Table 2: Scope of Dimethylsulfoximine Desymmetrisation Reaction Using Lithium Amide 5a
|Entry||Electrophile||Product||Yield (%)||ee (%)b|
|3||Ph2C = NTs||2d||30||28|
|5||CH2 = CHCH2I||2f||34||-c|
a Reactions were performed using sulfoximine 1b and an excess of lithium amide 5 at -105°C in THF see Supporting Information File 1 for experimental details b Determined by HPLC using a chiral column. c Not determined
Vinyl sulfoximines could be accessed by trapping the lithiated sulfoximine with diethyl chlorophosphate (presumably affording 8) followed by treatment with t-BuOK and an aldehyde in an in situ Horner Emmons process (Scheme 3).  Use of 4-chlorobenzaldehyde or 4-phenylbenzaldehyde gave E-alkenes 9 and 10 in moderate yields and enantiomeric excesses.
The absolute configuration of alkene 9 was determined after TBAF deprotection of the sulfoximine nitrogen to give 11 followed by reaction with (R)-O-methyl mandelic acid (Scheme 4) to afford diastereomeric amides (S,R)-12 and (R,R)-12 in a 3:1 ratio. The 1H NMR resonance for the alkene signal for the alkene proton α to the sulfoximine in the major diastereoisomer of 12 occurred downfield (7.07 ppm) from that observed from the minor diastereoisomer (6.99 ppm) (a difference of +0.08 ppm) whereas the methyl group signal for the major diastereomer occurred upfield (3.26 ppm) from the methyl signal for the minor diastereoisomer (3.32 ppm) (a difference of -0.06 ppm) (Figure 2). This may be compared with the results obtained by Yabunchi and Kasumi who initially examined the NMR characteristics of 15 sulfoximine amides and rationalised the chemical shift trends on the basis of the probable favoured conformations of the amides in solution.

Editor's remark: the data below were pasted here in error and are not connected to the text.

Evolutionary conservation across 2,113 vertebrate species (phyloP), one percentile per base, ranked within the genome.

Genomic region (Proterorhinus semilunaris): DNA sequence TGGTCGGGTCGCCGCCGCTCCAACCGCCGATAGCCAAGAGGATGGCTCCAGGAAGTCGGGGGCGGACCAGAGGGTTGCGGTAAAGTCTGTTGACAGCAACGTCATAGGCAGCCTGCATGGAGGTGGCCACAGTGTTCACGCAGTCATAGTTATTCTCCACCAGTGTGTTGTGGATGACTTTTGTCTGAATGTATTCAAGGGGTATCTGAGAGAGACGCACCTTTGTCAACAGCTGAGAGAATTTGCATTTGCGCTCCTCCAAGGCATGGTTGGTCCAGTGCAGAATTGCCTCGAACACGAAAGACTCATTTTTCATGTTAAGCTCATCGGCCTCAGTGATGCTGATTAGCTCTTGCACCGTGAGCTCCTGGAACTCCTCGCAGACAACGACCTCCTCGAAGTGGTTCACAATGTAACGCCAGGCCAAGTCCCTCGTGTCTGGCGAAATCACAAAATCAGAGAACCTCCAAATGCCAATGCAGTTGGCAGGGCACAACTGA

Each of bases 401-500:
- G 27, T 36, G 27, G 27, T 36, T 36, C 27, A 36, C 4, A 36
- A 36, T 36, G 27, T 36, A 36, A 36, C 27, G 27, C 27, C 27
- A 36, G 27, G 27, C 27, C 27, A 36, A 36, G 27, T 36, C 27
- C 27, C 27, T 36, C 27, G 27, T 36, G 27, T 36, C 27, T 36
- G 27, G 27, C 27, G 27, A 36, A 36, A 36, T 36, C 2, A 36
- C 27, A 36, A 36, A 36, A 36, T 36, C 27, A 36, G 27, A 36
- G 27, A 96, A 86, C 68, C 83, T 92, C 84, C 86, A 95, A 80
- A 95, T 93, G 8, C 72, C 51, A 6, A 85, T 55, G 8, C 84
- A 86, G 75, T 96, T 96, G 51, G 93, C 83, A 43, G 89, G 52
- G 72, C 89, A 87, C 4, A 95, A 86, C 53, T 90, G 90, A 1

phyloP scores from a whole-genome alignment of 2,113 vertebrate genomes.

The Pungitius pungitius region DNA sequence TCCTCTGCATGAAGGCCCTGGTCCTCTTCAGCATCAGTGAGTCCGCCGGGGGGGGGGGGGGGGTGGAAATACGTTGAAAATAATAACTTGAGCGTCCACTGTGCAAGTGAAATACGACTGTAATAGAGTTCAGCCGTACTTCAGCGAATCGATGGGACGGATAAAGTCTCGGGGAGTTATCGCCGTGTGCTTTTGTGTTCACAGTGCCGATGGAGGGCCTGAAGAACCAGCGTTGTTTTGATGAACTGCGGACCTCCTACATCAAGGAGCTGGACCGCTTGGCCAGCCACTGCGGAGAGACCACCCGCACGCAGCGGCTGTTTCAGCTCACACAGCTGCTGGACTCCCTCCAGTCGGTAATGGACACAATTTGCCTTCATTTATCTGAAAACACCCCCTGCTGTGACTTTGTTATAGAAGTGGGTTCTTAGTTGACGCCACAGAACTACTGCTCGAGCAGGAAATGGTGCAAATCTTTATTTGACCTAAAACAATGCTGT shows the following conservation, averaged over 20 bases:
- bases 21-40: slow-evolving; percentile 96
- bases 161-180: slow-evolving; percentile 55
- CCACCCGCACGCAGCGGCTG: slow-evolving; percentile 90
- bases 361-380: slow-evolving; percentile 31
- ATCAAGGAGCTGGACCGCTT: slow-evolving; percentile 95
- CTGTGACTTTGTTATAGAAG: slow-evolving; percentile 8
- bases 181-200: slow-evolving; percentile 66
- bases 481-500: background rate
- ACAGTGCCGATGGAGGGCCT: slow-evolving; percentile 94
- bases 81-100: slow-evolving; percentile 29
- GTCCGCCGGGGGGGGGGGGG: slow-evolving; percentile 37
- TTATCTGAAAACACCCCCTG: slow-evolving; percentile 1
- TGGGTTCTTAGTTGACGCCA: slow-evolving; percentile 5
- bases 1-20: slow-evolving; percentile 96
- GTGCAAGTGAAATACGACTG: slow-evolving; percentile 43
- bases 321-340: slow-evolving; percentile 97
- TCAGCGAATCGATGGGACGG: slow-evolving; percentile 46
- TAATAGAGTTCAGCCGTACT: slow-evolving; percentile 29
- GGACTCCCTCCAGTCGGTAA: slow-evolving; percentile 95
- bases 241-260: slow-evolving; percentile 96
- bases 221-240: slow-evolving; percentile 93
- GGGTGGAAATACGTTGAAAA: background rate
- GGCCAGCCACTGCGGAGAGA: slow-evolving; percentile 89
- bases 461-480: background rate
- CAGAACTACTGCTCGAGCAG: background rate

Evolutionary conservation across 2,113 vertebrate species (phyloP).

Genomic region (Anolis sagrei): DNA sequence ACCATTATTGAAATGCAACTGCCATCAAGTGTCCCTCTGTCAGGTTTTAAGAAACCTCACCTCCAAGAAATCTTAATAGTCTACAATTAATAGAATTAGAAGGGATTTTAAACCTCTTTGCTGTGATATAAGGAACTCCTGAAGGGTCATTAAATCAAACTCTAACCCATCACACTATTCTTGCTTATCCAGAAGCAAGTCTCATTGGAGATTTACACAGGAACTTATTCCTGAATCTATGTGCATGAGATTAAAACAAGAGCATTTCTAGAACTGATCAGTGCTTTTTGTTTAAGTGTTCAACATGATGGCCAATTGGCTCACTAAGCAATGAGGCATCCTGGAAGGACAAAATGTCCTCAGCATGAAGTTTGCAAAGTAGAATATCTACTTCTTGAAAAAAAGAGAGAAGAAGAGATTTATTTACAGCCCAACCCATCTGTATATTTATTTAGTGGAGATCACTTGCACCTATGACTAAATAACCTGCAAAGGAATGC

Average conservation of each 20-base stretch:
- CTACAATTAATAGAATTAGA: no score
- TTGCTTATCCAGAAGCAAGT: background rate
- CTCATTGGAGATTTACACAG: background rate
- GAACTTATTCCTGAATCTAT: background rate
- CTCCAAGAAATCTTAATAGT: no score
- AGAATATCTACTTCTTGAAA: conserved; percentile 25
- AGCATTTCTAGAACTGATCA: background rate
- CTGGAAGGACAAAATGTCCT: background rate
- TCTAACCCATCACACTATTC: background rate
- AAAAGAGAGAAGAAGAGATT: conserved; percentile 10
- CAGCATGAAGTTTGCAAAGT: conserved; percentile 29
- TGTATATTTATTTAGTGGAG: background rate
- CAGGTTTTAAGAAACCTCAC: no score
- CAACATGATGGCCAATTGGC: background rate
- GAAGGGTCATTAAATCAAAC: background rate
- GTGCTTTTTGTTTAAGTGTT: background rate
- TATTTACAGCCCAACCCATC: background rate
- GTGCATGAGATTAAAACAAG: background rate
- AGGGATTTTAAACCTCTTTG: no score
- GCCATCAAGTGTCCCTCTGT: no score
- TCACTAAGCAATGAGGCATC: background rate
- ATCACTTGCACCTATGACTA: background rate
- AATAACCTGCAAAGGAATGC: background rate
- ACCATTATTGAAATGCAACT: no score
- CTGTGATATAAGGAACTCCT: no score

Subsequently, this method was shown to be applicable to vinyl sulfoximines. They report Δδ values which are calculated from the 1H NMR spectra of diastereomeric amides, prepared by coupling a single sulfoximine stereoisomer separately with both enantiomers of O-methyl mandelic acid. They found that the difference in chemical shift between the methyl groups of (R,S)-13 and S-(R) isobutyl methyl N-[(R)-methoxylphenylacetyl]sulfoximine (R,R)-13 was -0.078 ppm (the chemical shift differences must be the same for (S,R)-13-(R,R)-13 which can then be compared directly with -0.06 ppm for the difference between diastereomers 12). The differences Δδ for the protons on the methylene attached to diastereomers (R,S)-13 and (R,R)-13 were +0.117 ppm and +0.066 ppm which compare well with +0.08 ppm for the difference in the α vinyl protons of 12. On this basis, the major diastereoisomer was assigned as (S,R)-12 and therefore the minor diastereoisomer was assigned as the (R,R) isomer, indicating that the major enantiomer of 9 formed in the desymmetrisation reaction was (S) configured at sulfur when chiral base (S,S)-5 was used in the presence of LiCl. This can be checked by comparison of the NMR shifts of 12 with the diastereomeric vinyl sulfoximine amides 14. For vinyl sulfoximine amides (S,S)-14 and (S,R)-14 δΔ for the vinylic proton was determined as -0.044 ppm, the difference (R,R)-14 - (R,S)-14 must represent an identity in this case, the difference in chemical shift for the depicted vinylic proton in (R,R)-12 and (S,R)-12 is -0.08 ppm, consistent with the configurational assignment.